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“I should never have taken this job”

“I see myself more in a balanced life than in professional ambitions”

Aglaé Ribon, consultant at Quaternaire, 25 years old

Aglé Ribon, consultant at Quaternaire. William JEZEQUEL

“I am the youngest skipper of the Mini Transat La Boulangère which started from Sables d'Olonne in September and ended in December in Saint-François in Guadeloupe. My boat is sponsored by my company Quaternary. I was employed two years ago as a consultant in the branch of this consulting and training company in Nantes. But the original deal was to allow me to reconcile my work and my passion for sailing. As soon as the job offer arrived, I shared my project at Mini Transat, which I would have to dedicate six months a year for two years to be qualified. The employer gave me a false answer and offered me an unpaid leave package.

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Retraining: how they managed to turn their passion into a profession

A challenge for my manager? Schedule my missions during my presence. Since I only work part-time, my career progress is slower than my colleagues and it is difficult for me to set a development goal. But for now I want to keep learning. I see myself more in a balanced life than in professional ambition. It is a very motivating choice, because I am enthusiastic every time I return to work and equally enthusiastic when I return to the sea. At the end of the Mini Transat, I do not rule out negotiating a new arrangement to prepare for other races or to support my brother who will embark on Mini Transat 2025. We both reached an agreement: when one sails, the other takes care of their fixed daily expenses.”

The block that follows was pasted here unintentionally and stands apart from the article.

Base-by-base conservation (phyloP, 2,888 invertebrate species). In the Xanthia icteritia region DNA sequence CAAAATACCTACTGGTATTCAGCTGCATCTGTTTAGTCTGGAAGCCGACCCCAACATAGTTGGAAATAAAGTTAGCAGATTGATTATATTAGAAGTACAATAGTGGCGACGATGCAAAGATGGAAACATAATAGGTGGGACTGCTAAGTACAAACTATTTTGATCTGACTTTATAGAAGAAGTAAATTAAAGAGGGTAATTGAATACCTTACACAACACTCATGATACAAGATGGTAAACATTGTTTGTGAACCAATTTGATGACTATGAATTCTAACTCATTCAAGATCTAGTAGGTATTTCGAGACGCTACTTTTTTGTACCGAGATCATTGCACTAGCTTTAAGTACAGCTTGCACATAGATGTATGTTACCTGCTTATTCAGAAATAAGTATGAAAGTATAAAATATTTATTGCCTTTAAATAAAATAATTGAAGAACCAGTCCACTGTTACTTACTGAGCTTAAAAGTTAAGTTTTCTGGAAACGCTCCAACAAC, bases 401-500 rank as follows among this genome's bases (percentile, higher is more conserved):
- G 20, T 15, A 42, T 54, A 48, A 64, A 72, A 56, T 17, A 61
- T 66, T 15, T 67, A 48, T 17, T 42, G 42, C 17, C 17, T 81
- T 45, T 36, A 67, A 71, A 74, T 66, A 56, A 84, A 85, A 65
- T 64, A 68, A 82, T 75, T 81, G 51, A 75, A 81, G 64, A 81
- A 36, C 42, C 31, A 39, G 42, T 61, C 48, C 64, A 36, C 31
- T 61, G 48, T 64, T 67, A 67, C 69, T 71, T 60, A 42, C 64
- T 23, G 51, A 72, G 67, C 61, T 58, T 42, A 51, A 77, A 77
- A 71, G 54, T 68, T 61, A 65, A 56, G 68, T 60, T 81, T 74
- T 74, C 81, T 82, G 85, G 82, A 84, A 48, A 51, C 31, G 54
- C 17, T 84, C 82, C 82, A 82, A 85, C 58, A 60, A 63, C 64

“It's very difficult to lead a team you didn't choose”

Benoît de Montessus, founder of SBS, 40 years.

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Benoît de Montessus, founding president of SBS. DR

“In sixteen years of commercial career and general management of clothing companies in different markets, French and foreign, I had to manage teams. But the function is not innate. We learn on the field from our mistakes and the mistakes of our own managers. I've known all kinds: the tormentor, the imaginative, the infantilizing, the self-centered, the visionary too. In them I discovered everything that I did not want to reproduce. However, I found it difficult to come up with a strategy when I didn't follow it myself, or to supervise collaborators I didn't choose. I remember this saleswoman, 30 years in the business, who looked down on me, her new boss. Unmanageable! I also had to deal with young people who were difficult to integrate.